The Ministry of Economys draft renewable energy law could become less favorable for large photovoltaic systems than previously thought, reports Polish daily newspaper, Rzeczpospolita.
Originally, the government intended to support photovoltaic plants up to 10 MW in size. However, under new plans, this could be reduced to two MW. Furthermore, the technology-dependent correction factor for installations with a capacity over 500 MW and 800 MW would be reduced by 25% and 50%, respectively.
Under the previous plans, the correction factor for photovoltaics was supposed to be up to 2.85 in the first two years after taking effect. Up to now there has been a certificate for a renewable energy installation per kWh, regardless of the technology employed. Commenting in January, Christian Schnell, partner in the law office DMS DeBenedetti Majewski Szcze?niak, in Warsaw said, "At the moment the correction factors are not the subject of discussion, which is very positive."
Further proposed changes would mean, if adopted, that photovoltaic parks would have to be installed at least 2 km apart. Such a rule which is also available in Germany is to stop operators from dividing their projects into small, individual installations, in order to obtain more support.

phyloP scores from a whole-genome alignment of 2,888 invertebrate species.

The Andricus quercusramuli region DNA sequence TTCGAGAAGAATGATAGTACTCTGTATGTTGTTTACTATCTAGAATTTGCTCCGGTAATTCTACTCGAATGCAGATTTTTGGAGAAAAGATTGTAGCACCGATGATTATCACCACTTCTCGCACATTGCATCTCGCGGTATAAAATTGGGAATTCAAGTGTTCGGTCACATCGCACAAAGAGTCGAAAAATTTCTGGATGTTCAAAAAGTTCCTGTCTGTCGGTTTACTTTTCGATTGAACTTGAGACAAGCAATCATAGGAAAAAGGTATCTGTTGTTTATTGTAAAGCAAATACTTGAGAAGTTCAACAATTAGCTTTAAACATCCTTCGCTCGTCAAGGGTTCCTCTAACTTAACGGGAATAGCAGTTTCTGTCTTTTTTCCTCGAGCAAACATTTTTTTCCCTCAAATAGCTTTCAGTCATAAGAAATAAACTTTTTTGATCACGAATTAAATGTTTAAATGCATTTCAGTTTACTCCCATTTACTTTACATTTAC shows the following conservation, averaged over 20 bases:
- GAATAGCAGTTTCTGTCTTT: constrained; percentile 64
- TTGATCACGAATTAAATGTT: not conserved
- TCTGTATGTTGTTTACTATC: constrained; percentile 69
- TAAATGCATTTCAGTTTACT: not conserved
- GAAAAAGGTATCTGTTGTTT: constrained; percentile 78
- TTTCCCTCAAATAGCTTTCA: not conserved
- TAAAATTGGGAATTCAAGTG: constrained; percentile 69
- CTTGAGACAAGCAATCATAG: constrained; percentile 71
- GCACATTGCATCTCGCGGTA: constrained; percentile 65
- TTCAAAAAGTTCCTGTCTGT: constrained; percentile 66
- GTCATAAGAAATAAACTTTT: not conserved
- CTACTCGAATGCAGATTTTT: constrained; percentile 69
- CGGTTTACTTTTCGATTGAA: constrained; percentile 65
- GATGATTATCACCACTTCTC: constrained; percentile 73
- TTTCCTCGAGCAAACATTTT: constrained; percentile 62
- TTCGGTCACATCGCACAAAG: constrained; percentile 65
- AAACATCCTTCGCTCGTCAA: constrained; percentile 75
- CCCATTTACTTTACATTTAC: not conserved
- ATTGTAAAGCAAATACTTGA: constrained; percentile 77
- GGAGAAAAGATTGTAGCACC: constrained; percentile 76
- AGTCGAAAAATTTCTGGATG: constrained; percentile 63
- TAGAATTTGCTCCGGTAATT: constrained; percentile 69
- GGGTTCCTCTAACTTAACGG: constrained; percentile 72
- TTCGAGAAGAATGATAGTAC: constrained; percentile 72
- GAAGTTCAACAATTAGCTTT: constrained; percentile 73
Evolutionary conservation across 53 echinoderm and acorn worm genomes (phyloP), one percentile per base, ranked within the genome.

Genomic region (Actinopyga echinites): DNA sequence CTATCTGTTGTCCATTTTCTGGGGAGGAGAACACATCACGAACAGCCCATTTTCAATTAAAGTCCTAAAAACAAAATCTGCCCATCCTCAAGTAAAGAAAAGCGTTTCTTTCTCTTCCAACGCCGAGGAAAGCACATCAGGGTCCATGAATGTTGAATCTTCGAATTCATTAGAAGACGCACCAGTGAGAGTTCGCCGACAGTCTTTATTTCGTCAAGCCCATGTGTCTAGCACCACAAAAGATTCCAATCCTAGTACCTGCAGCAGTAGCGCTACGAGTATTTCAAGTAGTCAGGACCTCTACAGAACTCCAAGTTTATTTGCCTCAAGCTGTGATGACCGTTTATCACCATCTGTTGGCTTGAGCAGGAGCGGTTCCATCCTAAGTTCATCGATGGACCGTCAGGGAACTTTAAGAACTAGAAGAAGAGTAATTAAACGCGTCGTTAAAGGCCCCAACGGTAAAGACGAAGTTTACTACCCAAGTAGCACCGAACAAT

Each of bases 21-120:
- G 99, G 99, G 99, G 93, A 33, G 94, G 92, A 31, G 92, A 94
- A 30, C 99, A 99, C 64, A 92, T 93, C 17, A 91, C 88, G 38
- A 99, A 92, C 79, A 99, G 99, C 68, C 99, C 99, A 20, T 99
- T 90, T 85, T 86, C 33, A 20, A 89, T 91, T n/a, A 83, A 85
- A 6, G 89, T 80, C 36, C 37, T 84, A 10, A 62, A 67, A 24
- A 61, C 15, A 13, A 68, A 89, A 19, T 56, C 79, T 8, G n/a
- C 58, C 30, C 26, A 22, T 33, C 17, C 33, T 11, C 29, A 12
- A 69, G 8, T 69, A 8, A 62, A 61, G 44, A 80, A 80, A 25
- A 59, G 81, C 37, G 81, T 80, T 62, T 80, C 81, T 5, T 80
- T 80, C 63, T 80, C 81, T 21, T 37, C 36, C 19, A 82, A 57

The newspaper added that photovoltaic plants must be connected to the grid at least two years apart. With this rule, the government in Warsaw is looking to prevent an overheating of the large-scale system market.
For small rooftop systems, a feed-in tariff is planned. Meanwhile, large-scale plants will participate in the trading of green certificates.
The Ministry of Economy is responsible for presenting a coordinated draft renewable energy law to the Cabinet. After adoption, this would then be forwarded to the Parliament.
Translated and edited by Becky Beetz.
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